In typical prior art speech recognition systems, improving response time while maintaining recognition accuracy requires increasing the computing resources (processing cycles and/or memory) that are dedicated to performing speech recognition. Similarly, in typical prior art speech recognition systems, recognition accuracy may typically be increased without sacrificing response time only by increasing the computing resources that are dedicated to performing speech recognition. One example of a consequence of these tradeoffs is that when porting a given speech recognizer from a desktop computer platform to an embedded system, such as a cellular telephone, with fewer computing resources, recognition accuracy must typically be sacrificed if the same response time is to be maintained.

One known technique for overcoming these resource constraints in the context of embedded devices is to delegate some or all of the speech recognition processing responsibility to a speech recognition server that is located remotely from the embedded device and which has significantly greater computing resources than the embedded device. When a user speaks into the embedded device in this situation, the embedded device does not attempt to recognize the speech using its own computing resources. Instead, the embedded device transmits the speech (or a processed form of it) over a network connection to the speech recognition server, which recognizes the speech using its greater computing resources and therefore produces recognition results more quickly than the embedded device could have produced with the same accuracy. The speech recognition server then transmits the results back over the network connection to the embedded device. Ideally this technique produces highly-accurate speech recognition results more quickly than would otherwise be possible using the embedded device alone.

In practice, however, this use of server-side speech recognition technique has a variety of shortcomings. In particular, because server-side speech recognition relies on the availability of high-speed and reliable network connections, the technique breaks down if such connections are not available when needed. For example, the potential increases in speed made possible by server-side speech recognition may be negated by use of a network connection without sufficiently high bandwidth. As one example, the typical network latency of an HTTP call to a remote server can range from 100 ms to 500 ms. If spoken data arrives at a speech recognition server 500 ms after it is spoken, it will be impossible for that server to produce results quickly enough to satisfy the minimum turnaround time (500 ms) required by command-and-control applications. As a result, even the fastest speech recognition server will produce results that appear sluggish if used in combination with a slow network connection.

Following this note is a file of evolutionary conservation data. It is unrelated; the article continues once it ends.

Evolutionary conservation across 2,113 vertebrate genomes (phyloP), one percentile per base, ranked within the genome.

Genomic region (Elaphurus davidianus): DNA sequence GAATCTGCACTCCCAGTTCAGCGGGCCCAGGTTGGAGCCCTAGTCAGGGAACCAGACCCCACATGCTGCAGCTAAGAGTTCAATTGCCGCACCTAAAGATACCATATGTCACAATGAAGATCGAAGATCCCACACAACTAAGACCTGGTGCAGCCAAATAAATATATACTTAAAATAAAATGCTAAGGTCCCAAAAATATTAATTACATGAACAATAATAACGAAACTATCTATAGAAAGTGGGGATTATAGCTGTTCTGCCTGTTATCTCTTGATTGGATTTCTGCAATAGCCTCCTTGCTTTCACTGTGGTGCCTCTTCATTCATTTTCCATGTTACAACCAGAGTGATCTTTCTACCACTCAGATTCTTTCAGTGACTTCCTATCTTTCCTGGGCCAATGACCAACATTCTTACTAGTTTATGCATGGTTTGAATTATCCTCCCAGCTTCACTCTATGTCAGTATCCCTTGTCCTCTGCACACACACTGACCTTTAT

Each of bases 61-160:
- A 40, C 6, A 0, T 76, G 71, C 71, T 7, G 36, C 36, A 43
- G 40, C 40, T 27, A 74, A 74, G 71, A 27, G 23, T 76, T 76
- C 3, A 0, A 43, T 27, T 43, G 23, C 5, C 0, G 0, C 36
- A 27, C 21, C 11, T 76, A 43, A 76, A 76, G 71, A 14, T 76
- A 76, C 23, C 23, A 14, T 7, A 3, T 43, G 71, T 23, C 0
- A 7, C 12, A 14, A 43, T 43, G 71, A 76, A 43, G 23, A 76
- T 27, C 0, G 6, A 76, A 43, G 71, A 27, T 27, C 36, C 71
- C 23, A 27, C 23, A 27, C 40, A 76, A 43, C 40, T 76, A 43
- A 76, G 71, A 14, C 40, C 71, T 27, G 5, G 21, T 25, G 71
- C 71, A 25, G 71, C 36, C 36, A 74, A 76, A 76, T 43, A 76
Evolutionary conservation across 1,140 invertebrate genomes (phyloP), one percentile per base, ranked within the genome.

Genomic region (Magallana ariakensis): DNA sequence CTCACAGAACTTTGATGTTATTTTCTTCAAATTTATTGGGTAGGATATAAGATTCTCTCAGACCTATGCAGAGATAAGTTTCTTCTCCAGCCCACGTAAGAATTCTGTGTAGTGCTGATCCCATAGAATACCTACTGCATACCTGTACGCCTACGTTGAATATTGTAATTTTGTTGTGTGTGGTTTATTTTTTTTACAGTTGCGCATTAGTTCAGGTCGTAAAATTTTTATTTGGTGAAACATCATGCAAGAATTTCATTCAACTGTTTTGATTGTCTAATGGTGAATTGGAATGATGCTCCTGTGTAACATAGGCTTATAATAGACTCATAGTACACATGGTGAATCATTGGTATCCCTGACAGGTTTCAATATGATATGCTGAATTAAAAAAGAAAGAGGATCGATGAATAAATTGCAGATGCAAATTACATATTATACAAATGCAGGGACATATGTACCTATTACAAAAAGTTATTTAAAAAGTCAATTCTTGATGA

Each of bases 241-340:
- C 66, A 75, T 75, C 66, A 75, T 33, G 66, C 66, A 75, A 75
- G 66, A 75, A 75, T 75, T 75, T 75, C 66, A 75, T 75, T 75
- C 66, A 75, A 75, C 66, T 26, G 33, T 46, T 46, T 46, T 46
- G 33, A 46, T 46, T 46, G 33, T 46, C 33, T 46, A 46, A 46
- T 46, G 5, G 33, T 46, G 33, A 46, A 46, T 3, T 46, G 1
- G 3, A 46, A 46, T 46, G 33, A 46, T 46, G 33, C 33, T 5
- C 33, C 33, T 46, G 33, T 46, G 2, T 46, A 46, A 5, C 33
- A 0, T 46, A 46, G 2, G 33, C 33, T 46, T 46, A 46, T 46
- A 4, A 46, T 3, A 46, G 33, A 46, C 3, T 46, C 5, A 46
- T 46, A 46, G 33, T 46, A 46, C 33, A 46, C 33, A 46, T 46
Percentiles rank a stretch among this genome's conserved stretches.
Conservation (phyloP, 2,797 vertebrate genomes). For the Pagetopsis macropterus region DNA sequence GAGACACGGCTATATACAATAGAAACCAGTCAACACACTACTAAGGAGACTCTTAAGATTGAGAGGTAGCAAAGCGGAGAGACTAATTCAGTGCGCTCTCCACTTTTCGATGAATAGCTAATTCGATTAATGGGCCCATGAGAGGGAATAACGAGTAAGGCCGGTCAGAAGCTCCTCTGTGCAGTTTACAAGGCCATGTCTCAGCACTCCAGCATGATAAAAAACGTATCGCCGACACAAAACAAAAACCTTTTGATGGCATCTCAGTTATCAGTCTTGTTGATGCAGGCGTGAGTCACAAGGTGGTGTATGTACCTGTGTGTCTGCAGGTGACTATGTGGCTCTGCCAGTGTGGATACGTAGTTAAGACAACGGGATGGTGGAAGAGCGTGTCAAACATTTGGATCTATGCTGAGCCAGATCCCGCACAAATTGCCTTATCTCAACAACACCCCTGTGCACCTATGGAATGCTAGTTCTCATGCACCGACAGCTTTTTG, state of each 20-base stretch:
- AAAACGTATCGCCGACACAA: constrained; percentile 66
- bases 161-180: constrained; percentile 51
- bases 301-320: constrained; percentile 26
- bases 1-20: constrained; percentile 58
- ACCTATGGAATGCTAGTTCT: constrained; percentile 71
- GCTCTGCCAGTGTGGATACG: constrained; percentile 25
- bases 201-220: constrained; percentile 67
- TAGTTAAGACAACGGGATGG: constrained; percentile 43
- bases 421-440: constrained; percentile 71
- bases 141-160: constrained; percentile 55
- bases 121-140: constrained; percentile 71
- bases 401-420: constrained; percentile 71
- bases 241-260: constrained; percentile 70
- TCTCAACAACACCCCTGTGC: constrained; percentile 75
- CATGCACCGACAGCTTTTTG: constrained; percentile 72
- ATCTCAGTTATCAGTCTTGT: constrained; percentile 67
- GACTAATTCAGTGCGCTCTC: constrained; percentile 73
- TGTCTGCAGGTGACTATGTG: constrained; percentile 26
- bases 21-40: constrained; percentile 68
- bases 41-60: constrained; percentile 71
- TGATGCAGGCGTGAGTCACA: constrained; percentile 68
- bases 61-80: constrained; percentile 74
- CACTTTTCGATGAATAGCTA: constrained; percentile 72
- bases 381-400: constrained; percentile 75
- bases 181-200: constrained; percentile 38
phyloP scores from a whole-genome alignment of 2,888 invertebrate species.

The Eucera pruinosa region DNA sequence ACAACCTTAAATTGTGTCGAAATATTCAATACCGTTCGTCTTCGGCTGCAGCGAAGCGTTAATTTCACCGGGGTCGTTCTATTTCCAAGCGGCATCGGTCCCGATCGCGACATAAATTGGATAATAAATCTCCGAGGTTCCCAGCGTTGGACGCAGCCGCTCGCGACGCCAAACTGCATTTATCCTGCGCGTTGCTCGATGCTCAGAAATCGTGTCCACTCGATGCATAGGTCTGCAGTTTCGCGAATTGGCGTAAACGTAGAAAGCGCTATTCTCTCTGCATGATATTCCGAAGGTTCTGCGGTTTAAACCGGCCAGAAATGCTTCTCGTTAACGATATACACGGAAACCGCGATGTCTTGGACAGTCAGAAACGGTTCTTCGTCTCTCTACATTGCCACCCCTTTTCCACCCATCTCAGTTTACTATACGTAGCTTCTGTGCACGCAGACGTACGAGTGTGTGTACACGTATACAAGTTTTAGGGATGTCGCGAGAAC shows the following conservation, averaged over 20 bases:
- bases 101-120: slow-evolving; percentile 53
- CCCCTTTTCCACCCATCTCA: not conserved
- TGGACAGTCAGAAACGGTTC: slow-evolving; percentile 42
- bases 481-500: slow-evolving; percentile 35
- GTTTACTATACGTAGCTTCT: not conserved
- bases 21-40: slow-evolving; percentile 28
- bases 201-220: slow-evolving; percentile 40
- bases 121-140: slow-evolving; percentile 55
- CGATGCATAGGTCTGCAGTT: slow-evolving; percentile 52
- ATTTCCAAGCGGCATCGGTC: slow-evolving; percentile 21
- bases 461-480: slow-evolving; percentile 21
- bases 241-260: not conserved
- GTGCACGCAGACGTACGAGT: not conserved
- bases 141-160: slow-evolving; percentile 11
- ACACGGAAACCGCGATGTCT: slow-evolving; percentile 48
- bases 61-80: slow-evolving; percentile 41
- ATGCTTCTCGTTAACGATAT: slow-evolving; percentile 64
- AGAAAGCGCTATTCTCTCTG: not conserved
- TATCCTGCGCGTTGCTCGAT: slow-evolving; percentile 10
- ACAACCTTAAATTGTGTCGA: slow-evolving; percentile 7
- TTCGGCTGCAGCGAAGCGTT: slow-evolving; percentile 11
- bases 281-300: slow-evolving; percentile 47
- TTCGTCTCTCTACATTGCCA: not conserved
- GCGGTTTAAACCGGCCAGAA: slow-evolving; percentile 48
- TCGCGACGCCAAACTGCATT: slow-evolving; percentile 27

What is needed, therefore, are improved techniques for producing high-quality speech recognition results for embedded devices within the turnaround times required by those devices, but without requiring low-latency high-availability network connections.

SUMMARY

A hybrid speech recognition system uses a client-side speech recognition engine and a server-side speech recognition engine to produce speech recognition results for the same speech. An arbitration engine produces speech recognition output based on one or both of the client-side and server-side speech recognition results.

Other features and advantages of various aspects and embodiments of the present invention will become apparent from the following description and from the claims.

BRIEF DESCRIPTION OF THE DRAWINGS

FIG. 1 is a dataflow diagram of a speech recognition system according to one embodiment of the present invention;

FIG. 2 is a flowchart of a method performed by the system of FIG. 1 according to one embodiment of the present invention;

FIGS. 3A-3E are flowcharts of methods performed by an arbitration engine to produce hybrid speech recognition output according to various embodiments of the present invention; and

FIGS. 4A-4F are flowcharts of methods performed by a speech recognition system to process overlapping recognition results from multiple speech recognition engines according to various embodiments of the present invention.

DETAILED DESCRIPTION

Referring to FIG. 1, a dataflow diagram is shown of a speech recognition system 100 according to one embodiment of the present invention. Referring to FIG. 2, a flowchart is shown of a method 200 performed by the system 100 of FIG. 1 according to one embodiment of the present invention.

A user 102 of a client device 106 speaks and thereby provides speech 104 to the client device (step 202). The client device 106 may be any device, such as a desktop or laptop computer, cellular telephone, personal digital assistant (PDA), or telephone. Embodiments of the present invention, however, are particularly useful in conjunction with resource-constrained clients, such as computers or mobile computing devices with slow processors or small amounts of memory, or computers running resource-intensive software. The device 106 may receive the speech 104 from the user 102 in any way, such as through a microphone connected to a sound card. The speech 104 may be embodied in an audio signal which is tangibly stored in a computer-readable medium and/or transmitted over a network connection or other channel.